Responsive design is all about flow. How design flows seamlessly from desktop to mobile. Making sure that the technology used works across all platforms is key.
Mobile has more restrictions than desktop. This fact alone can make cause headaches when attempting to create a responsive design.
Some mobile considerations include:
- How can a layout be adjusted for mobile screens?
- Does the navigation design work with smaller screens?
- Where does the content play in? Does it flow properly?
- Should you cut back on dynamic design?
Content is something to consider twice when designing with mobile in mind. Users spend less time viewing mobile screens. This means that content should be precise, deliver only useful details, and include a fast way to get your point across. Gone are the days of long content.
Another thing to consider is bandwidth. Mobile network bandwidth isn’t as strong as its desktop counterpart. Include what needs to be there without cluttering design with too much information or too many dynamic options.
Media Queries: What They Are and Why
Extra! Extra! No, not that kind of media query. In design terms, a media query is a CSS3 module that adjust content to fit various screen resolutions – in other words, it helps content flow from desktop to mobile (what we discussed in the introduction part of this article). Wikipedia notes that media queries are ‘…a cornerstone technology of responsive web design.’
Media queries are largely a ‘cornerstone’ because without them content would be difficult (if not impossible) to adjust for various screen sizes. Use them. Use them well. You won’t regret it.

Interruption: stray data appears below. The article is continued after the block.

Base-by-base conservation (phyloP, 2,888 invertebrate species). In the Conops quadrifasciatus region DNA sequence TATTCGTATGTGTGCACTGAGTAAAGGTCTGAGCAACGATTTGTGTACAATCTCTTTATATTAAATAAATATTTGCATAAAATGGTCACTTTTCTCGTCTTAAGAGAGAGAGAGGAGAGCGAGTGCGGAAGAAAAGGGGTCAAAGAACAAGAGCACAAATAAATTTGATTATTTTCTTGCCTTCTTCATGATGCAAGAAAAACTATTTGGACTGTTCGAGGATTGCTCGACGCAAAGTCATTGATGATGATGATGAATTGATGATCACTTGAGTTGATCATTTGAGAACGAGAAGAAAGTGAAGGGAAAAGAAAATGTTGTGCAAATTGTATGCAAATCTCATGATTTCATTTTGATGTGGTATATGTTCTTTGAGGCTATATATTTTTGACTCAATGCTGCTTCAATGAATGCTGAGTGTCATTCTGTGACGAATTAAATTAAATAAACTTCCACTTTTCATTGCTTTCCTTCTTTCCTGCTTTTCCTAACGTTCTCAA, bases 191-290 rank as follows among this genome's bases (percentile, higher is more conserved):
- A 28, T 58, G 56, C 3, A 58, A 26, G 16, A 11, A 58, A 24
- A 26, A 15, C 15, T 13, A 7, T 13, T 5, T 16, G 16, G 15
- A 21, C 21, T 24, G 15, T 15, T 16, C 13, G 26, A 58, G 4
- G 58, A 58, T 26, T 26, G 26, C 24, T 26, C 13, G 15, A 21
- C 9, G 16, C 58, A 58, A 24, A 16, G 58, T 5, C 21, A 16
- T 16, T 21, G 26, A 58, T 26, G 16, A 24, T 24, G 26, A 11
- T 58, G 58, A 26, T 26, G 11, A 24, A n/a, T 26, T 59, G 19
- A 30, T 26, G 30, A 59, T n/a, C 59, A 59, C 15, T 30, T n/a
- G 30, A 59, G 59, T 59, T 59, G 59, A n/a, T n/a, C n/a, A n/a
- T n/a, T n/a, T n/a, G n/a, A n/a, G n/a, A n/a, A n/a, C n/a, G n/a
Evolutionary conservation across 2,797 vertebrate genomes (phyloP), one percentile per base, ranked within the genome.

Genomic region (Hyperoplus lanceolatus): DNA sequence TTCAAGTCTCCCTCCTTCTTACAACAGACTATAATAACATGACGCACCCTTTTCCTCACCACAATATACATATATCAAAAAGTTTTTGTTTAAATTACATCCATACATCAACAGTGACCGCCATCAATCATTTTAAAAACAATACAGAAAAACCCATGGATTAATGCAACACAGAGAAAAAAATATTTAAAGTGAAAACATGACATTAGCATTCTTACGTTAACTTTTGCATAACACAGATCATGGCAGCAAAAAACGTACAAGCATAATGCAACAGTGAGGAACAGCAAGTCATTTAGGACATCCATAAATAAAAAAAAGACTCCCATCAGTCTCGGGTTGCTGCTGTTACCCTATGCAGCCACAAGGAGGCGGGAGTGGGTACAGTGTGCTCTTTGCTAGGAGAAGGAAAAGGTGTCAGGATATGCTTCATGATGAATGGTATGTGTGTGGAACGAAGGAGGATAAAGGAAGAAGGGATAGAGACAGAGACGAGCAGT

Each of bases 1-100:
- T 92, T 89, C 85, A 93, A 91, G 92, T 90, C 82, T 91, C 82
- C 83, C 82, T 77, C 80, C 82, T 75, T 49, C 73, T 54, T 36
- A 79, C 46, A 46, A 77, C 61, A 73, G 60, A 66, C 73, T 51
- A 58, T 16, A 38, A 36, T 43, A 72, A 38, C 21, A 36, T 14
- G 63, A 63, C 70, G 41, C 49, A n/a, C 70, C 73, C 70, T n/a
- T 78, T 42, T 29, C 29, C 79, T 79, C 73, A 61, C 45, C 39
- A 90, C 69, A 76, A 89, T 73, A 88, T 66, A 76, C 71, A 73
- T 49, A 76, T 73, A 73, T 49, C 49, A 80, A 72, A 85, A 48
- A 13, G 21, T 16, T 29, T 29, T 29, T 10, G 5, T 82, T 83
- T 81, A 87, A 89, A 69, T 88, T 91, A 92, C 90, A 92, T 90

Native V. Hybrid – The Great Debate
This topic used to be a lot more contentious. In recent years, hybrid has become the popular choice. But that doesn’t mean that native does come with a few bonuses.
Native app benefits:
- Solid user experience
- Simpler to find in specific app stores
- Direct access to device programs
Hybrid app benefits:
- Faster to build
- Cheaper to build
- Access to device plugins
- Flow (across multiple platforms)
So if hybrid apps are faster and cheaper to build and work across multiple platforms, why would anyone choose a native app? The answer is: user experience. As amazing as a hybrid app design might be, no hybrid design will look perfect across multiple platforms – therefore, some users might find a hybrid app frustrating. Considering that most mobile users won’t give an app more than two tries, hybrid might not be the best option.
The hybrid v. mobile debate comes down to whether or not you want to make a stellar app that looks great on one major platform or the other (iOS and Android), or whether you want the fastest design option that looks semi-perfect on all platforms. It’s something to consider. It’s not something to take lightly.
Flowing and Winning
There’s a lot that goes into design. Flow should be at the top of the list. Design has to be responsive and that means making and executing the right decisions. When you’re flowing, you’re winning.